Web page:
It is established that Koffmann's main achievement is not these tracks. Her main achievement is the great knowledge about the species which she collected during more than thirty years of field-work.During the field-work of  SGP members in the Caucasus, the local people reported a few interesting details of Koffmann's work. Porchnev (1968 and 1974, p. 168), reported that Koffmann was with Merezhinski when he shot at a wildman. She was only a few meters away. Therefore the following report from local people is particularly surprising: Previously, Koffmann often visibly carried a pistol on her belt. Some say she had always carried a pistol. It is particularly astonishing that she carried this pistol in the Caucasian villages when she went to ask questions about the Almasty. It must be realised that that time, contrary to today, was peaceful, safe and politically stable. It was not necessary for self-protection in the villages. Then, it was possible to meet an Almasty at close quarters at the edge of a village. Who can know how they would react if they were suddenly face-to-face with a wildman?

Because of her manner, sometimes everyone was taken aback by her behaviour in the Caucasian villages. The appearance of this small, energetic and armed woman in a Muslim patriarchal male society was quite unusual. In addition to the pistol, she carried a knife, the length of which caused merriment among some locals. "She looks like a man and she is dressed like a man." said an old shepherd. Some local people are, to this day, convinced that Koffmann wanted to shoot an Almasty so that she could examine him. This is probably because she was armed and everyone knew what she was looking for.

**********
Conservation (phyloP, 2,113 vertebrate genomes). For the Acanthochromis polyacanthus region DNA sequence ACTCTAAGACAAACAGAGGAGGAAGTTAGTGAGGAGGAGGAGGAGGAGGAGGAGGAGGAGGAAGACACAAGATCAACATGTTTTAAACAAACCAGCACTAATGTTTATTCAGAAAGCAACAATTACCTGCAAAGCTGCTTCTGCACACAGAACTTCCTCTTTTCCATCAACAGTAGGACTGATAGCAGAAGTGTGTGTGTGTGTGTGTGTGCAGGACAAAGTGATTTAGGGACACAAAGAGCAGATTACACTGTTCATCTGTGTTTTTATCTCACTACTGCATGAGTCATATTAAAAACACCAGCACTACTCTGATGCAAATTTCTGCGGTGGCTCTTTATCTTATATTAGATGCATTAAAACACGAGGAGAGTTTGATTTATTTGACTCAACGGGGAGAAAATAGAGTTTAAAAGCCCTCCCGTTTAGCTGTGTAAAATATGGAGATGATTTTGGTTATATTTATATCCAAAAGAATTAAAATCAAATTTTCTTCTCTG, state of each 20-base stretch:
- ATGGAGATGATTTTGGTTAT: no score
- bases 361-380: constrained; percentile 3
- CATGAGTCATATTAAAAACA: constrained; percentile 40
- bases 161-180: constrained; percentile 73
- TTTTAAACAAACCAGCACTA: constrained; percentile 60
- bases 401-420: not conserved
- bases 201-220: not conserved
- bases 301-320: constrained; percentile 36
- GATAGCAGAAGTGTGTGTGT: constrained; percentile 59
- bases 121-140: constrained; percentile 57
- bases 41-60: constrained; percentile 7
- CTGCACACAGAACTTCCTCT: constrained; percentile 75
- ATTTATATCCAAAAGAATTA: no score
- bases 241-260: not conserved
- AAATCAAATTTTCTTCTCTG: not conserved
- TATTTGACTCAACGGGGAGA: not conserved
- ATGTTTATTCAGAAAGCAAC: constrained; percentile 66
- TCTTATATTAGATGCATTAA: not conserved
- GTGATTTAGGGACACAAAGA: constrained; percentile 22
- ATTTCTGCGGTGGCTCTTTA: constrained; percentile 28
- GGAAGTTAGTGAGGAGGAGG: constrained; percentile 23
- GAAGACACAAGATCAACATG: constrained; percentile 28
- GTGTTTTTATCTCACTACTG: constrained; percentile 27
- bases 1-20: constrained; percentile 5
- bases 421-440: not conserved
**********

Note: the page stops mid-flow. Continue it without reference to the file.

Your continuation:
Previously, Koffmann was occasionally helped in her field-work by Russian students and other people. Sometimes there must have been a strange atmosphere between her and her helpers, certainly related to Koffmann's character. In Paris she retailed that she was once in the mountains with a young helper in winter. She slipped on the ice of a frozen stream and presented a funny figure. "My helper wanted to laugh, but he was afraid to. I gave him permission to laugh."
The fact that she told this openly shows that she obviously found such a working atmosphere to be normal: Fear between the expedition participants. Local people reported that there were often arguments and problems between Koffmann and her young Russian helpers. Some of these simple and honest Caucasians were not blind to Koffmann's two faces. To many local people she was exaggeratedly friendly while she ordered some of her young Russian helpers about.We ask today whether the character of important representatives of Russian field-research do not stand in contradiction to the high moral standards required of someone seeking our nearest relatives. This also seems to apply to Maya Bykova, who met a wildman face-to-face. Even Bayanov (1996) wrote about this woman who was already more than 50: " (...) By character, she is independent and unpredictable, the pussy-cat that walks by herself (...)" .

Muaed Mysyrjan, in who's house Bykova lived in the Caucasus, said about her, "She had the character like a small child." Bykova's own description of her meeting with the wildman, "Mecheny", seems to support this (Bayanov, 1996, p.134). After many years of field-work, she was given the chance to establish direct contact with the wildmen. She waited for a meeting in Wolodja's hut. Her reaction at the appearance of the wildman showed that she obviously had no plan whatsoever: she ran out ofthe hut and then asked, "What next?" She had not even thought about the dog in the hut, which 'Mecheny' chased out.

We must ask ourselves a principle question: Are researchers such as Koffmann - and perhaps also Bykova - suitable due to their character, to work on a problem which demands high moral standards of the researcher? It requires great sensitivity, patience and self control. Perhaps, that is precisely the reason why Koffmann, after thirty years of field-work, failed to have the final great success.

Caucasian sheepherds

    Caucasian sheepherds